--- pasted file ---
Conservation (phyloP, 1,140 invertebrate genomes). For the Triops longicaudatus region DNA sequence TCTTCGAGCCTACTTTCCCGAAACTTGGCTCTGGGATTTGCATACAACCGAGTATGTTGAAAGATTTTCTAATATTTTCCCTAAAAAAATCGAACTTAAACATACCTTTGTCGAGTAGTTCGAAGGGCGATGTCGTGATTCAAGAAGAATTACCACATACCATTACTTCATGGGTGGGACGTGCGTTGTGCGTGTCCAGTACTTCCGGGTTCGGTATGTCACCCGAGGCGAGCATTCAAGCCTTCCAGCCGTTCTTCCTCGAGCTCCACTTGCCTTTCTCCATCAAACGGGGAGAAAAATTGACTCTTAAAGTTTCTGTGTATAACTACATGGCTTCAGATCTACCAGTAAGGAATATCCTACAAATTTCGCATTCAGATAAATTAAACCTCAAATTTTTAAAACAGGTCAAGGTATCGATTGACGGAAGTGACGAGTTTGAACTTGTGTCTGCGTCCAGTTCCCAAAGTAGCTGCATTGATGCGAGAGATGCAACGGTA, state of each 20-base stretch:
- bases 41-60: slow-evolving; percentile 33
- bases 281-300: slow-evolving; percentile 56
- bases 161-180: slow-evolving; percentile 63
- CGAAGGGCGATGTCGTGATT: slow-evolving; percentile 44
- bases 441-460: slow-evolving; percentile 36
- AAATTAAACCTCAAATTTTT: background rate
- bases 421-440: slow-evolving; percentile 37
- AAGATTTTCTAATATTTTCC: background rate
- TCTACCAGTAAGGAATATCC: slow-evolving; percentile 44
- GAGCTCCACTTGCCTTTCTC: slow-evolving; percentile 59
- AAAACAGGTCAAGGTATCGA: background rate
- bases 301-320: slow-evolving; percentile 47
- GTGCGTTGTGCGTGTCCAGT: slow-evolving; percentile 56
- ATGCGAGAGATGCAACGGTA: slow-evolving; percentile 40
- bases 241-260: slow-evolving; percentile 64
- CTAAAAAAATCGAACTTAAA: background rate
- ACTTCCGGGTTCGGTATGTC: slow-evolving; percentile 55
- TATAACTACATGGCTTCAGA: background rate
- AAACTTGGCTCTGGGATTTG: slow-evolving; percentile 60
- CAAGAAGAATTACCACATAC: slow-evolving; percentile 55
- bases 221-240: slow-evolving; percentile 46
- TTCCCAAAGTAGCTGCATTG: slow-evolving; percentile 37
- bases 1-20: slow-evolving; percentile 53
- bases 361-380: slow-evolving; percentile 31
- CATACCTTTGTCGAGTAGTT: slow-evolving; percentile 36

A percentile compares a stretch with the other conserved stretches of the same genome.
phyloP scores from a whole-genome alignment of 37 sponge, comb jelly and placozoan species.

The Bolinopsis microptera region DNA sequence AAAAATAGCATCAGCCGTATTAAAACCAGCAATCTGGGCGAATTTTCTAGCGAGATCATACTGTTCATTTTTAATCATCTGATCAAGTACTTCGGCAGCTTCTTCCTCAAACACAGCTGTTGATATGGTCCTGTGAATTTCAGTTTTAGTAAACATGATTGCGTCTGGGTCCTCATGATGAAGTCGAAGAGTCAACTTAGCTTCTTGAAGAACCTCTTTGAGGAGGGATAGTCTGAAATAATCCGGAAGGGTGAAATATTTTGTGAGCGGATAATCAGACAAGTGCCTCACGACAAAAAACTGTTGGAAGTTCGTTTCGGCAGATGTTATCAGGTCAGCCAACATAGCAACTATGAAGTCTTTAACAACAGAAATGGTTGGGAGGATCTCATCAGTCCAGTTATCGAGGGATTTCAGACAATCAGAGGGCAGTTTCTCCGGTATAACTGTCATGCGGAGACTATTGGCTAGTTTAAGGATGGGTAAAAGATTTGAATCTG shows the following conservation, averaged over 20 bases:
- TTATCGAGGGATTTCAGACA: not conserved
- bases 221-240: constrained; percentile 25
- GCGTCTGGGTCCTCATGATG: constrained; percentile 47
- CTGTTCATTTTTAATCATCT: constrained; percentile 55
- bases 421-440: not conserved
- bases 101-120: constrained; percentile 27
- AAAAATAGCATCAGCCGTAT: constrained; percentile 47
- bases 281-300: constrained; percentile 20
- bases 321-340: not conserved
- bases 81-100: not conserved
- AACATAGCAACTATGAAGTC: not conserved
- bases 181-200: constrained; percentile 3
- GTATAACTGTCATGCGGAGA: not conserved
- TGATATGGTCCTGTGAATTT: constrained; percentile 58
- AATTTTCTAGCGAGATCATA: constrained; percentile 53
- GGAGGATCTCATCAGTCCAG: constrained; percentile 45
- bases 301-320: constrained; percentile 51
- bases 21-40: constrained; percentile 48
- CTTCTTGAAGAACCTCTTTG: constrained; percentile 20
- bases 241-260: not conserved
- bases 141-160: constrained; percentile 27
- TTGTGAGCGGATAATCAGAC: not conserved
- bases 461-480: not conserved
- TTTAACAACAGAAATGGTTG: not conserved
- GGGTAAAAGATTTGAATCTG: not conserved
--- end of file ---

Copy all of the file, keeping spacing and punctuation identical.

Conservation (phyloP, 1,140 invertebrate genomes). For the Triops longicaudatus region DNA sequence TCTTCGAGCCTACTTTCCCGAAACTTGGCTCTGGGATTTGCATACAACCGAGTATGTTGAAAGATTTTCTAATATTTTCCCTAAAAAAATCGAACTTAAACATACCTTTGTCGAGTAGTTCGAAGGGCGATGTCGTGATTCAAGAAGAATTACCACATACCATTACTTCATGGGTGGGACGTGCGTTGTGCGTGTCCAGTACTTCCGGGTTCGGTATGTCACCCGAGGCGAGCATTCAAGCCTTCCAGCCGTTCTTCCTCGAGCTCCACTTGCCTTTCTCCATCAAACGGGGAGAAAAATTGACTCTTAAAGTTTCTGTGTATAACTACATGGCTTCAGATCTACCAGTAAGGAATATCCTACAAATTTCGCATTCAGATAAATTAAACCTCAAATTTTTAAAACAGGTCAAGGTATCGATTGACGGAAGTGACGAGTTTGAACTTGTGTCTGCGTCCAGTTCCCAAAGTAGCTGCATTGATGCGAGAGATGCAACGGTA, state of each 20-base stretch:
- bases 41-60: slow-evolving; percentile 33
- bases 281-300: slow-evolving; percentile 56
- bases 161-180: slow-evolving; percentile 63
- CGAAGGGCGATGTCGTGATT: slow-evolving; percentile 44
- bases 441-460: slow-evolving; percentile 36
- AAATTAAACCTCAAATTTTT: background rate
- bases 421-440: slow-evolving; percentile 37
- AAGATTTTCTAATATTTTCC: background rate
- TCTACCAGTAAGGAATATCC: slow-evolving; percentile 44
- GAGCTCCACTTGCCTTTCTC: slow-evolving; percentile 59
- AAAACAGGTCAAGGTATCGA: background rate
- bases 301-320: slow-evolving; percentile 47
- GTGCGTTGTGCGTGTCCAGT: slow-evolving; percentile 56
- ATGCGAGAGATGCAACGGTA: slow-evolving; percentile 40
- bases 241-260: slow-evolving; percentile 64
- CTAAAAAAATCGAACTTAAA: background rate
- ACTTCCGGGTTCGGTATGTC: slow-evolving; percentile 55
- TATAACTACATGGCTTCAGA: background rate
- AAACTTGGCTCTGGGATTTG: slow-evolving; percentile 60
- CAAGAAGAATTACCACATAC: slow-evolving; percentile 55
- bases 221-240: slow-evolving; percentile 46
- TTCCCAAAGTAGCTGCATTG: slow-evolving; percentile 37
- bases 1-20: slow-evolving; percentile 53
- bases 361-380: slow-evolving; percentile 31
- CATACCTTTGTCGAGTAGTT: slow-evolving; percentile 36

A percentile compares a stretch with the other conserved stretches of the same genome.
phyloP scores from a whole-genome alignment of 37 sponge, comb jelly and placozoan species.

The Bolinopsis microptera region DNA sequence AAAAATAGCATCAGCCGTATTAAAACCAGCAATCTGGGCGAATTTTCTAGCGAGATCATACTGTTCATTTTTAATCATCTGATCAAGTACTTCGGCAGCTTCTTCCTCAAACACAGCTGTTGATATGGTCCTGTGAATTTCAGTTTTAGTAAACATGATTGCGTCTGGGTCCTCATGATGAAGTCGAAGAGTCAACTTAGCTTCTTGAAGAACCTCTTTGAGGAGGGATAGTCTGAAATAATCCGGAAGGGTGAAATATTTTGTGAGCGGATAATCAGACAAGTGCCTCACGACAAAAAACTGTTGGAAGTTCGTTTCGGCAGATGTTATCAGGTCAGCCAACATAGCAACTATGAAGTCTTTAACAACAGAAATGGTTGGGAGGATCTCATCAGTCCAGTTATCGAGGGATTTCAGACAATCAGAGGGCAGTTTCTCCGGTATAACTGTCATGCGGAGACTATTGGCTAGTTTAAGGATGGGTAAAAGATTTGAATCTG shows the following conservation, averaged over 20 bases:
- TTATCGAGGGATTTCAGACA: not conserved
- bases 221-240: constrained; percentile 25
- GCGTCTGGGTCCTCATGATG: constrained; percentile 47
- CTGTTCATTTTTAATCATCT: constrained; percentile 55
- bases 421-440: not conserved
- bases 101-120: constrained; percentile 27
- AAAAATAGCATCAGCCGTAT: constrained; percentile 47
- bases 281-300: constrained; percentile 20
- bases 321-340: not conserved
- bases 81-100: not conserved
- AACATAGCAACTATGAAGTC: not conserved
- bases 181-200: constrained; percentile 3
- GTATAACTGTCATGCGGAGA: not conserved
- TGATATGGTCCTGTGAATTT: constrained; percentile 58
- AATTTTCTAGCGAGATCATA: constrained; percentile 53
- GGAGGATCTCATCAGTCCAG: constrained; percentile 45
- bases 301-320: constrained; percentile 51
- bases 21-40: constrained; percentile 48
- CTTCTTGAAGAACCTCTTTG: constrained; percentile 20
- bases 241-260: not conserved
- bases 141-160: constrained; percentile 27
- TTGTGAGCGGATAATCAGAC: not conserved
- bases 461-480: not conserved
- TTTAACAACAGAAATGGTTG: not conserved
- GGGTAAAAGATTTGAATCTG: not conserved